Monday, July 4, 2016

Revisiting Daniel Mitchell, Patriot

On 4 July 2015 I wrote a post entitled Daniel Mitchell, Patriot. Thanks to a comment from a reader on that post, I learned much of the information I had was incorrect and since then I have learned much more about the Daniel Mitchell who served in the Revolutionary War on the side of his nascent country. Though I added a lengthy update to the original post, I would like to set the record straight on the day that honors our independence from Great Britain.

Daniel Mitchell (c1750-c1822) was the grandson of Robert "the Immigrant" Mitchell and Mary Innes, who immigrated to Philadelphia sometime in the 1730s. The Mitchell family was of Scottish origin but lived in Londonderry, Ireland. They originally settled in Pequea, Pennsylvania, which is in Lancaster County on the banks of the Susquehanna River. At least two sons -- Daniel and Robert -- came to the colonies with their parents. For several generations the Mitchell family followed the Scottish naming convention, spawning a slew of men named Robert and Daniel Mitchell.

Scottish naming convention; created using Microsoft Excel

Another point of confusion was the name of son Robert Mitchell's wife, which was Mary Enos. Many have combined Mary Innes, mother of Robert, and Mary Enos, wife of Robert into one person; therefore, also combining two men named Robert Mitchell into one person when they are actually father and son.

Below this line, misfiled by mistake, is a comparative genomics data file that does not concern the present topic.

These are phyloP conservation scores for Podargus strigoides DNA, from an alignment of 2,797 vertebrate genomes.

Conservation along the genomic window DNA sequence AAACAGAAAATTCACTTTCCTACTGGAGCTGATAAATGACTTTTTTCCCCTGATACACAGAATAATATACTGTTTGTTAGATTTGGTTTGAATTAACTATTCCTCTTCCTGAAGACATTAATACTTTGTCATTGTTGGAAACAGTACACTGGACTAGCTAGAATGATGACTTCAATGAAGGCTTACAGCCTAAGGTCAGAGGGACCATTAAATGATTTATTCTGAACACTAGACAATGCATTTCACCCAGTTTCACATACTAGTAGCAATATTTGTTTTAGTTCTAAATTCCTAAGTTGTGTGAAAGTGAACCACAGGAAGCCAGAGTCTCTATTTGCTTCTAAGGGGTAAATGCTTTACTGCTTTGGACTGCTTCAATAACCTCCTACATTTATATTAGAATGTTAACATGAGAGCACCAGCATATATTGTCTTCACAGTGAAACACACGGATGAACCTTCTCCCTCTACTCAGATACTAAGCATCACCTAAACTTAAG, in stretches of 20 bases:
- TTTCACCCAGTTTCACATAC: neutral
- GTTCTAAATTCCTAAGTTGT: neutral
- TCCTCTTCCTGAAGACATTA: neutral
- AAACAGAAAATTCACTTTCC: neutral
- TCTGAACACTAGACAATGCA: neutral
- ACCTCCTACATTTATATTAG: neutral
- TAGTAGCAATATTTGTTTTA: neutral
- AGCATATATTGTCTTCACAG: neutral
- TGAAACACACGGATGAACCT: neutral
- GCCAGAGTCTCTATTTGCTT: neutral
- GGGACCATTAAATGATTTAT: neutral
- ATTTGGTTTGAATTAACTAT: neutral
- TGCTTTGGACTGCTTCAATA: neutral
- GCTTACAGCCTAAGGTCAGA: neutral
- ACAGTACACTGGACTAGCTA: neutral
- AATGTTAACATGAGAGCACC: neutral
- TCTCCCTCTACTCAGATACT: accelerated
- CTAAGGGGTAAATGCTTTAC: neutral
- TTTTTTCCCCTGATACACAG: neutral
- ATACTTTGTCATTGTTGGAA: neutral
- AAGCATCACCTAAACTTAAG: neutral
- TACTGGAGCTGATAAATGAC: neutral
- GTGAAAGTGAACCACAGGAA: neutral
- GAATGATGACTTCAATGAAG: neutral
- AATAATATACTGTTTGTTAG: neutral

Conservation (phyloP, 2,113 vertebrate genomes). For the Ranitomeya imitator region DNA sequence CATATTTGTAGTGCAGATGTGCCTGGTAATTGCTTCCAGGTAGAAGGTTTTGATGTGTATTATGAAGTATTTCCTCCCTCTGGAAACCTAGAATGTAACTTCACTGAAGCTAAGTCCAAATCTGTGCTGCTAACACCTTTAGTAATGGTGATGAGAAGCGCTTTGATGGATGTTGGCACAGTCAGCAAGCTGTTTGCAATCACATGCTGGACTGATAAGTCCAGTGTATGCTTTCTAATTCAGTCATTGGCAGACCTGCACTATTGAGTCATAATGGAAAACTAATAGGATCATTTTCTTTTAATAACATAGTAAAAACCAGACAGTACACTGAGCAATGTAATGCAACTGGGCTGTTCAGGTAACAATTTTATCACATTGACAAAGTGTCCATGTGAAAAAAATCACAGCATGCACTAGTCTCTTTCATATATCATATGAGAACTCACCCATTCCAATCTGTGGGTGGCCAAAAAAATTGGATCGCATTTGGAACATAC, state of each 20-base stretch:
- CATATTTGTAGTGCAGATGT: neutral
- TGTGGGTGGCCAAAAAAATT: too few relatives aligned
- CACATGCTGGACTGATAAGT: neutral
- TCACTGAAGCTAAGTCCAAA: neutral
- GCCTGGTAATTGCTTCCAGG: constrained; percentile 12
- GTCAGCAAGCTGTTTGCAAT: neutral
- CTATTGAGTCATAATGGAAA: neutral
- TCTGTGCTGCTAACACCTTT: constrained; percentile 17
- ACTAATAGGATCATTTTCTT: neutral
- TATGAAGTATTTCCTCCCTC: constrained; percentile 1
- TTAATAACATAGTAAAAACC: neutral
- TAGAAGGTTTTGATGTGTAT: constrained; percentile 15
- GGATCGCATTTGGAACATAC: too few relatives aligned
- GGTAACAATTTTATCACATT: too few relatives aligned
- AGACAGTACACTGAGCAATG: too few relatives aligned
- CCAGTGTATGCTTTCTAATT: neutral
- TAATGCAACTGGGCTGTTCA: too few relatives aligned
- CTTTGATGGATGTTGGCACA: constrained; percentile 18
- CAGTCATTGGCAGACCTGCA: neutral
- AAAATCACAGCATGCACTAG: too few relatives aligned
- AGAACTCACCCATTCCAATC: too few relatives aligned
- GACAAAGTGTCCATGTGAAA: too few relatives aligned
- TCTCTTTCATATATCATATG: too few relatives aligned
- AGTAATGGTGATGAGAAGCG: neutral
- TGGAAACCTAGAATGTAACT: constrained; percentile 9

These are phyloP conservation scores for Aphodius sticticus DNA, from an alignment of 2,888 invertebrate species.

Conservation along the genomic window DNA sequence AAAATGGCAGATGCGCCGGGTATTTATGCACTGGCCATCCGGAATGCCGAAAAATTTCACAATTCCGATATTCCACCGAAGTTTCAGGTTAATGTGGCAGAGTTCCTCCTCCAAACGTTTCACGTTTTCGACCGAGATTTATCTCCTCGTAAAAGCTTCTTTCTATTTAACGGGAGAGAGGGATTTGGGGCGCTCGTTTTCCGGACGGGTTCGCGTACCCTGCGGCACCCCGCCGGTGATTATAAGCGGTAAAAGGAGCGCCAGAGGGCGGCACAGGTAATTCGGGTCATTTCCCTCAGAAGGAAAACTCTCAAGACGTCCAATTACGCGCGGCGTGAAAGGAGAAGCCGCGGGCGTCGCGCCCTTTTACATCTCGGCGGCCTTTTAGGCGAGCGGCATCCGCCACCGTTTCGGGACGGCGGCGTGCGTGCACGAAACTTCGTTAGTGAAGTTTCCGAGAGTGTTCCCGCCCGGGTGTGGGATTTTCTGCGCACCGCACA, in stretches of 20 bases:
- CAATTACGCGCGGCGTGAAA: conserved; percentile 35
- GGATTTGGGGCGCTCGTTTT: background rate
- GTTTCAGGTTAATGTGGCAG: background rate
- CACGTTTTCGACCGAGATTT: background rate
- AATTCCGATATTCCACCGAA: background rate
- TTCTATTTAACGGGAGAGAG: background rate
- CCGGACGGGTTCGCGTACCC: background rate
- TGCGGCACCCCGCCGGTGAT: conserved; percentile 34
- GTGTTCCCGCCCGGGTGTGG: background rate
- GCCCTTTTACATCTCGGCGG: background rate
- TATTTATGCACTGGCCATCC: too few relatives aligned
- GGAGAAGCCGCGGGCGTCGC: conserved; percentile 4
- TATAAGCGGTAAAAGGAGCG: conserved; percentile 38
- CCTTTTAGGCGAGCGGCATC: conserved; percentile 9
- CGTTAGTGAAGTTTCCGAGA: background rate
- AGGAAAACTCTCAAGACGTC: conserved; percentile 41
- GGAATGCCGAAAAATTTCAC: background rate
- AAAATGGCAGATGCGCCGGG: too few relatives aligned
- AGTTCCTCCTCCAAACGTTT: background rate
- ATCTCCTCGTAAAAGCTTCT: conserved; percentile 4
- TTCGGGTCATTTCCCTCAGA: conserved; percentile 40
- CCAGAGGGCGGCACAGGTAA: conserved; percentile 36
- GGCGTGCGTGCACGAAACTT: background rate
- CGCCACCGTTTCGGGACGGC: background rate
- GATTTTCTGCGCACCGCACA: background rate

Three generations of men named Daniel and Robert Mitchell; created using
Microsoft Powerpoint

As young men, the sons of Robert "the Immigrant" Mitchell and Mary Innes migrated south and west from Lancaster County to Bedford County, Virginia, where several generations of descendants remained.

Daniel's son, also named Daniel Mitchell (I call him the Traveler), served as an Ensign in the Bedford County Militia in 1779. This was typically the lowest rank of commissioned office in a milita. If you are familiar with the officer ranks in the modern army, an ensign's responsibilities would be similar to those of a 2nd lieutenant.

At the time of the Revolutionary War, Bedford County was considered a frontier county, an area with scattered log cabins and primitive farming and industry. The greatest danger was from Indians which the British used against civilians. Defending the county was difficult as it was so sparsely populated. According to David Bushnell, Jr., in his The Virginia Frontier in History, "The winter of 1777-1778 was one of the darkest periods in the history of the western frontier of Virginia and Pennsylvania." It was the responsibility to the Bedford Militia to defend their county.

The county became very involved in the war in 1779, the year Daniel Mitchell served. An important lead mine was located in the county and it became a target for direct military action by the British. It was also a staging area for treks to the Far West, which at the time was Illinois country. So the county militia was likely very active conducting marches, skirmishes, and establishing fortifications.

Daniel and Robert Mitchell, the sons of Daniel "the Elder" Mitchell, eventually removed to Kentucky shortly after the Revolutionary War. During the trip the party was attacked by Indians and Naomi (Shipley) Mitchell died and her daughter was kidnapped.

NOTE: I should mention that the nicknames "the Immigrant" and "the Elder" where not used at the time these men lived. They have been created in order to distinguish between men with the same names.

Kidnapped by Indians
Daniel Mitchell, Patriot

No comments:

Post a Comment